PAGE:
International students have been able to gain some temporary relief as the Trump administration dropped recent restrictions placed by ICE, which would’ve prevented international students who’re taking online classes only, from staying in the States. On July 6th, ICE announced that the United States wouldn’t issue visas to international students who weren’t taking any in-person classes on their campuses this upcoming fall.
With many colleges moving to remote learning due to COVID-19, such as Harvard and Princeton, this would’ve put the 1 million plus international students in the U.S. in a compromising position: return home, or transfer schools, two already unfair options.
After almost immediately receiving backlash and pressure from colleges, state law enforcement officials, and businesses, the Trump administration went back on this ruling.
According to The Wall Street Journal, “During a short hearing Tuesday afternoon, U.S. District Judge Allison D. Burroughs confirmed that an agreement had been reached. She said the government would rescind then the policy, withdraw an FAQ detailing the rules and return to the status quo of guidance issued in the spring.”
Two international students had a lot to say about the ban and the rescission of the ban. Both incoming freshman attending Columbia College Chicago, Manuela Álvarez, and Ollie van den Heuvel shared their story with TSL.
Álvarez is from Bogota, Colombia, and will be studying musical theatre. Heuvel was born in the UK and grew up in the US (New Jersey/New York.), lived in Barcelona for a few years, and is now finishing up living their fourth year in Singapore and is planning to move to Chicago. They’ll be double majoring in stage management and creative writing. Here’s what they had to say about the ban and its rescission:
TrueStar.Life: What made America the right place for you to attend college?
Manuela Álvarez: The U.S., especially the city my college is in, has a better appreciation for the performing arts than my country. It’s a cultural hub for the arts…that and education in my country isn’t the best (especially for my major), so I decided to go somewhere with a rich musical theatre history and great drama programs.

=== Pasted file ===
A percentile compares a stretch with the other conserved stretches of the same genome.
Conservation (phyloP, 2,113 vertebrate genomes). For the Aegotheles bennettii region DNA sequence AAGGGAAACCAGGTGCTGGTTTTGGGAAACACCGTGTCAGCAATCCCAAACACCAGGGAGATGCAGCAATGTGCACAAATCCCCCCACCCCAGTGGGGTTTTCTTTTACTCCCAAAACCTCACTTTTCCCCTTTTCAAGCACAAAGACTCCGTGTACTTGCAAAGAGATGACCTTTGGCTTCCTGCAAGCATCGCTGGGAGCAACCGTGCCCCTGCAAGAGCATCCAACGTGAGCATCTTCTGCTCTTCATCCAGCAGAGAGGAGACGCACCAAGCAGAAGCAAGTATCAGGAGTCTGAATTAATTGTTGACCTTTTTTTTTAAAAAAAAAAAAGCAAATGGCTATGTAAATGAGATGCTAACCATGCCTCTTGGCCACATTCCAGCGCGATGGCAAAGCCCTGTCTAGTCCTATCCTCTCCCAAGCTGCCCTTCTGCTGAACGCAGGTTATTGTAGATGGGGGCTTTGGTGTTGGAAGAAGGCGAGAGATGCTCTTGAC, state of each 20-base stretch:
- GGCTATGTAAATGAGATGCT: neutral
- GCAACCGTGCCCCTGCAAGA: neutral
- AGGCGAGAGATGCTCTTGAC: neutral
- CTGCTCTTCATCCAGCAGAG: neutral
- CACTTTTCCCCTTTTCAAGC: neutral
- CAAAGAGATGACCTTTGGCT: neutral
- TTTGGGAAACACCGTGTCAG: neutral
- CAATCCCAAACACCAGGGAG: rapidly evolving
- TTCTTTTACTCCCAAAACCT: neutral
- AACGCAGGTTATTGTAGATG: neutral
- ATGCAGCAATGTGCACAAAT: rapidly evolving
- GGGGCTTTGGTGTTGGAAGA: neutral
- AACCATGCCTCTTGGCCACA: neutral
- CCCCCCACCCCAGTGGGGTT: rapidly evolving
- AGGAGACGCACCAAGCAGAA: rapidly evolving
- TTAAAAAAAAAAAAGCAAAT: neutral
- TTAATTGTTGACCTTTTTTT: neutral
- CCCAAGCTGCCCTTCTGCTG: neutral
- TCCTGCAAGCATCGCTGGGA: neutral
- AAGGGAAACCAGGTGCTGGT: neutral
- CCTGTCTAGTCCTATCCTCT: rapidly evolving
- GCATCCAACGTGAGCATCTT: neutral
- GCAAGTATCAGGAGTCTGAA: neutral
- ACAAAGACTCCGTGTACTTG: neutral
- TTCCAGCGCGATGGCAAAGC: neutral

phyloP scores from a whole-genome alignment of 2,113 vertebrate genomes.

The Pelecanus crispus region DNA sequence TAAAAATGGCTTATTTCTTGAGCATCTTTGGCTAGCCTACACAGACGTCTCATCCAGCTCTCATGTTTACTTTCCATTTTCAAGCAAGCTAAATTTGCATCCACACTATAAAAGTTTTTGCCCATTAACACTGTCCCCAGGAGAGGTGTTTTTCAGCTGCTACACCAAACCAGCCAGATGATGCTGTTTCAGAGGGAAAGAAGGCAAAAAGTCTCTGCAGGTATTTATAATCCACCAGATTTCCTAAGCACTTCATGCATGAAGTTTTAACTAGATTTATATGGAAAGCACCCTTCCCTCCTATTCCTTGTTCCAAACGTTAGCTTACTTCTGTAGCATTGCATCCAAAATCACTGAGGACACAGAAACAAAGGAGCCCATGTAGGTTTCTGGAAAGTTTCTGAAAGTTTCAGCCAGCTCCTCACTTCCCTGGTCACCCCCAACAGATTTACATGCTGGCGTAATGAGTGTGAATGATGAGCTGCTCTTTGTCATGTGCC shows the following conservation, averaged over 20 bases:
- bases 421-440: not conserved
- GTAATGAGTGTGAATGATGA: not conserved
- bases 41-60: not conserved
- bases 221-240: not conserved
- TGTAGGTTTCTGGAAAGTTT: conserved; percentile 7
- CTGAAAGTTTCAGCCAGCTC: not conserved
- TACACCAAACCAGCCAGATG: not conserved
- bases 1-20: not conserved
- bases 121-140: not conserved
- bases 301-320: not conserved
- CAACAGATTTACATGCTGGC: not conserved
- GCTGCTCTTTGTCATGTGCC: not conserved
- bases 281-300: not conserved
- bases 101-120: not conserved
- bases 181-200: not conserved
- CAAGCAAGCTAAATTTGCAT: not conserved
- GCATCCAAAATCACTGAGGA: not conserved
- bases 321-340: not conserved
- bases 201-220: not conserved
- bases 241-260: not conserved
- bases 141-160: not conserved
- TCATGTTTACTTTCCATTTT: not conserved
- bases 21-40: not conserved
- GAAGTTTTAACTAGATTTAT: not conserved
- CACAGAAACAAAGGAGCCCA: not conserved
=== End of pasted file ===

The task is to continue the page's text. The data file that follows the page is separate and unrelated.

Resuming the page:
Ollie van den Heuvel: I thought I would be able to have a lot more opportunities for my future and it would be an easier transition there since I have dual citizenship in the U.S. and the Netherlands.
TSL: What were your initial thoughts on the (SEVP) July 6th order?
OVDH: Honestly, just confusion and anger. I personally didn’t have much to worry about for my education [because of dual citizenship]…however, a lot of my friends are purely international students, and the stress of them having to go back home baffled me.
MA: I wasn’t surprised. Legislation like the one introduced was to be expected, considering the U.S. government’s stance on immigrants since President Trump was elected. [My speculation is that] With the economic crisis brought by the pandemic and the necessity to provide jobs for U.S.-born citizens, this only gave the government the perfect reason to justify the SEVP (Student and Exchange Visa Program), regardless of the little sense it made to “save American’s jobs” from students who, legally, can’t work in the U.S. without proper paperwork.
TSL: What were your plans going to be for the fall semester if the ban was still in place?
MA: I would’ve stayed at home and taken a semester online. It wouldn’t be the college experience I was expecting when I applied, and it certainly would rid me of any performance opportunities for the semester, but it was better than nothing.
TSL: How do you feel about the ban being lifted?
OVDH: I’m extremely relieved for everyone it affected, especially since there are so many international students in the states.
MA: While part of me is relieved, I’m still incredibly cautious. Like I said before: Corona provided the perfect justification for actions against immigrants. Meaning a new ban could be introduced just as restrictive as the last. This is why I’m heavily considering still taking a semester in my country, I don’t want to face possible deportation if another ban comes along. Better safe than sorry.
There are still issues that international students are facing, even with the ban rescission. Hopefully, if ICE tries to implement another ban, colleges, state law enforcement officials, and businesses will come together again to fight for these students. They deserve access to proper education just like the rest of us.
By Amaris Edwards, Freshman, Columbia College Chicago